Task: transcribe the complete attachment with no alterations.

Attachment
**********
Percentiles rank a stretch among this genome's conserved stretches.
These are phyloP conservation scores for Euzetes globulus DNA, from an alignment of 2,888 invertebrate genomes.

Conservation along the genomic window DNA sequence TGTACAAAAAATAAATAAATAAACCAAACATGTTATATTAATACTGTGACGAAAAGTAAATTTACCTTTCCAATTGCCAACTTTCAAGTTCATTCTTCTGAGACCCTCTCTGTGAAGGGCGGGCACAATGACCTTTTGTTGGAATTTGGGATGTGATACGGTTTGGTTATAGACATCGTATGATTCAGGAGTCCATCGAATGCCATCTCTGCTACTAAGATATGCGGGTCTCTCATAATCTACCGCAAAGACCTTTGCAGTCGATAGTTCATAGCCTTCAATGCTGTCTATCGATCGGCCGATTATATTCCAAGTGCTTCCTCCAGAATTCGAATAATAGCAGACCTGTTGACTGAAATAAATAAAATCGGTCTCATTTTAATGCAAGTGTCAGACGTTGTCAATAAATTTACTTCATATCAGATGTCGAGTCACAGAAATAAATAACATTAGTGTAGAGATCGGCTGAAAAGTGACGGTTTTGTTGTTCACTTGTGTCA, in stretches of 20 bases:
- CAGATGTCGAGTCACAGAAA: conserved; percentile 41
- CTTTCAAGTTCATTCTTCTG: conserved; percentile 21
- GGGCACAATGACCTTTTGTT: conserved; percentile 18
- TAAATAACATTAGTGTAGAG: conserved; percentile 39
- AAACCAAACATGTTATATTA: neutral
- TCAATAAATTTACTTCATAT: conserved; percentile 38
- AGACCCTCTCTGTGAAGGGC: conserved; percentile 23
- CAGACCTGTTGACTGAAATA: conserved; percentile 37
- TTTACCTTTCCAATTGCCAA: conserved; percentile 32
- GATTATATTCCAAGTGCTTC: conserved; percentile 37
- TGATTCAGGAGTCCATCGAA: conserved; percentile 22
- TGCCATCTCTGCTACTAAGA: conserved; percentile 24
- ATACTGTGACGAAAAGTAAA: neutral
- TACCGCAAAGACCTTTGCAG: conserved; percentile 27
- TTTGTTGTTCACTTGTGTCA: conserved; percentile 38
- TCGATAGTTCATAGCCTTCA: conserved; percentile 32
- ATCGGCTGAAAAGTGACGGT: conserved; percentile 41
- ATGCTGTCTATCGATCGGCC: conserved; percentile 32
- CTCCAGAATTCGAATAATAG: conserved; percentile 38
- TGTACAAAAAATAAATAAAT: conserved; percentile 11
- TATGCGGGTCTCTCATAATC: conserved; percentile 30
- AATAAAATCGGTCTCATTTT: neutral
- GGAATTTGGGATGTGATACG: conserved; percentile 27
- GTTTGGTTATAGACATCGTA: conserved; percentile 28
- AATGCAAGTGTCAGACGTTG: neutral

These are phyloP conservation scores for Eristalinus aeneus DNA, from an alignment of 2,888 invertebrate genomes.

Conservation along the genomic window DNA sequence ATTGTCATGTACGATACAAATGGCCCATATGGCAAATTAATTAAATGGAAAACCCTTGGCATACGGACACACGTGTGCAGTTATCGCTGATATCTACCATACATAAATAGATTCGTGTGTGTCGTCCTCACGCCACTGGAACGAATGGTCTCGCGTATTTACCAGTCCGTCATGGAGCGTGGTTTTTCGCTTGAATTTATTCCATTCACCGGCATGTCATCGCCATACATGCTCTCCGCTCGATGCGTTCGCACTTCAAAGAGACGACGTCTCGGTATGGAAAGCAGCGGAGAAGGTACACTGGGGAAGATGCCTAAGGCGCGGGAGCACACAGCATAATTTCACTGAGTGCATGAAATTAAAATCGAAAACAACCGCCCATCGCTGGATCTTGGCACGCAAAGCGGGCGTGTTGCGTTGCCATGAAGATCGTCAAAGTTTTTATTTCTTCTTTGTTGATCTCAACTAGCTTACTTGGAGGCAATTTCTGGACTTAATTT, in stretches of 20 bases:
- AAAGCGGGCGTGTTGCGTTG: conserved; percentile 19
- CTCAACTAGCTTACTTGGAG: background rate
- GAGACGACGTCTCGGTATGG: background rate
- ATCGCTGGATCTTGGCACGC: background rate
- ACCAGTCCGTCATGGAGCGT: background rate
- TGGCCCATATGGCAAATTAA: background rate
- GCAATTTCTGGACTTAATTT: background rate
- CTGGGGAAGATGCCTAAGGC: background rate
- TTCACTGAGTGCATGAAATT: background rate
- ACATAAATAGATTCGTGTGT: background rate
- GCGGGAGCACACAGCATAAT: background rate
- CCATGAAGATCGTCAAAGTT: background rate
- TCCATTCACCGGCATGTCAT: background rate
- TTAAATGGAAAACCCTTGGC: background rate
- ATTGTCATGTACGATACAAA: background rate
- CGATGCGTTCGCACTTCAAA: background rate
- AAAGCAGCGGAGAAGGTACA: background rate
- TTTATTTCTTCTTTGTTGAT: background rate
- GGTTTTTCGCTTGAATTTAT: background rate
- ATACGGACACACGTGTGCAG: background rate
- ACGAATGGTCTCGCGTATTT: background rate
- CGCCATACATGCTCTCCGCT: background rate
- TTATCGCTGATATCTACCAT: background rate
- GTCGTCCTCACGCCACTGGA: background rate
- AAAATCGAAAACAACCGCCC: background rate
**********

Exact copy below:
Percentiles rank a stretch among this genome's conserved stretches.
These are phyloP conservation scores for Euzetes globulus DNA, from an alignment of 2,888 invertebrate genomes.

Conservation along the genomic window DNA sequence TGTACAAAAAATAAATAAATAAACCAAACATGTTATATTAATACTGTGACGAAAAGTAAATTTACCTTTCCAATTGCCAACTTTCAAGTTCATTCTTCTGAGACCCTCTCTGTGAAGGGCGGGCACAATGACCTTTTGTTGGAATTTGGGATGTGATACGGTTTGGTTATAGACATCGTATGATTCAGGAGTCCATCGAATGCCATCTCTGCTACTAAGATATGCGGGTCTCTCATAATCTACCGCAAAGACCTTTGCAGTCGATAGTTCATAGCCTTCAATGCTGTCTATCGATCGGCCGATTATATTCCAAGTGCTTCCTCCAGAATTCGAATAATAGCAGACCTGTTGACTGAAATAAATAAAATCGGTCTCATTTTAATGCAAGTGTCAGACGTTGTCAATAAATTTACTTCATATCAGATGTCGAGTCACAGAAATAAATAACATTAGTGTAGAGATCGGCTGAAAAGTGACGGTTTTGTTGTTCACTTGTGTCA, in stretches of 20 bases:
- CAGATGTCGAGTCACAGAAA: conserved; percentile 41
- CTTTCAAGTTCATTCTTCTG: conserved; percentile 21
- GGGCACAATGACCTTTTGTT: conserved; percentile 18
- TAAATAACATTAGTGTAGAG: conserved; percentile 39
- AAACCAAACATGTTATATTA: neutral
- TCAATAAATTTACTTCATAT: conserved; percentile 38
- AGACCCTCTCTGTGAAGGGC: conserved; percentile 23
- CAGACCTGTTGACTGAAATA: conserved; percentile 37
- TTTACCTTTCCAATTGCCAA: conserved; percentile 32
- GATTATATTCCAAGTGCTTC: conserved; percentile 37
- TGATTCAGGAGTCCATCGAA: conserved; percentile 22
- TGCCATCTCTGCTACTAAGA: conserved; percentile 24
- ATACTGTGACGAAAAGTAAA: neutral
- TACCGCAAAGACCTTTGCAG: conserved; percentile 27
- TTTGTTGTTCACTTGTGTCA: conserved; percentile 38
- TCGATAGTTCATAGCCTTCA: conserved; percentile 32
- ATCGGCTGAAAAGTGACGGT: conserved; percentile 41
- ATGCTGTCTATCGATCGGCC: conserved; percentile 32
- CTCCAGAATTCGAATAATAG: conserved; percentile 38
- TGTACAAAAAATAAATAAAT: conserved; percentile 11
- TATGCGGGTCTCTCATAATC: conserved; percentile 30
- AATAAAATCGGTCTCATTTT: neutral
- GGAATTTGGGATGTGATACG: conserved; percentile 27
- GTTTGGTTATAGACATCGTA: conserved; percentile 28
- AATGCAAGTGTCAGACGTTG: neutral

These are phyloP conservation scores for Eristalinus aeneus DNA, from an alignment of 2,888 invertebrate genomes.

Conservation along the genomic window DNA sequence ATTGTCATGTACGATACAAATGGCCCATATGGCAAATTAATTAAATGGAAAACCCTTGGCATACGGACACACGTGTGCAGTTATCGCTGATATCTACCATACATAAATAGATTCGTGTGTGTCGTCCTCACGCCACTGGAACGAATGGTCTCGCGTATTTACCAGTCCGTCATGGAGCGTGGTTTTTCGCTTGAATTTATTCCATTCACCGGCATGTCATCGCCATACATGCTCTCCGCTCGATGCGTTCGCACTTCAAAGAGACGACGTCTCGGTATGGAAAGCAGCGGAGAAGGTACACTGGGGAAGATGCCTAAGGCGCGGGAGCACACAGCATAATTTCACTGAGTGCATGAAATTAAAATCGAAAACAACCGCCCATCGCTGGATCTTGGCACGCAAAGCGGGCGTGTTGCGTTGCCATGAAGATCGTCAAAGTTTTTATTTCTTCTTTGTTGATCTCAACTAGCTTACTTGGAGGCAATTTCTGGACTTAATTT, in stretches of 20 bases:
- AAAGCGGGCGTGTTGCGTTG: conserved; percentile 19
- CTCAACTAGCTTACTTGGAG: background rate
- GAGACGACGTCTCGGTATGG: background rate
- ATCGCTGGATCTTGGCACGC: background rate
- ACCAGTCCGTCATGGAGCGT: background rate
- TGGCCCATATGGCAAATTAA: background rate
- GCAATTTCTGGACTTAATTT: background rate
- CTGGGGAAGATGCCTAAGGC: background rate
- TTCACTGAGTGCATGAAATT: background rate
- ACATAAATAGATTCGTGTGT: background rate
- GCGGGAGCACACAGCATAAT: background rate
- CCATGAAGATCGTCAAAGTT: background rate
- TCCATTCACCGGCATGTCAT: background rate
- TTAAATGGAAAACCCTTGGC: background rate
- ATTGTCATGTACGATACAAA: background rate
- CGATGCGTTCGCACTTCAAA: background rate
- AAAGCAGCGGAGAAGGTACA: background rate
- TTTATTTCTTCTTTGTTGAT: background rate
- GGTTTTTCGCTTGAATTTAT: background rate
- ATACGGACACACGTGTGCAG: background rate
- ACGAATGGTCTCGCGTATTT: background rate
- CGCCATACATGCTCTCCGCT: background rate
- TTATCGCTGATATCTACCAT: background rate
- GTCGTCCTCACGCCACTGGA: background rate
- AAAATCGAAAACAACCGCCC: background rate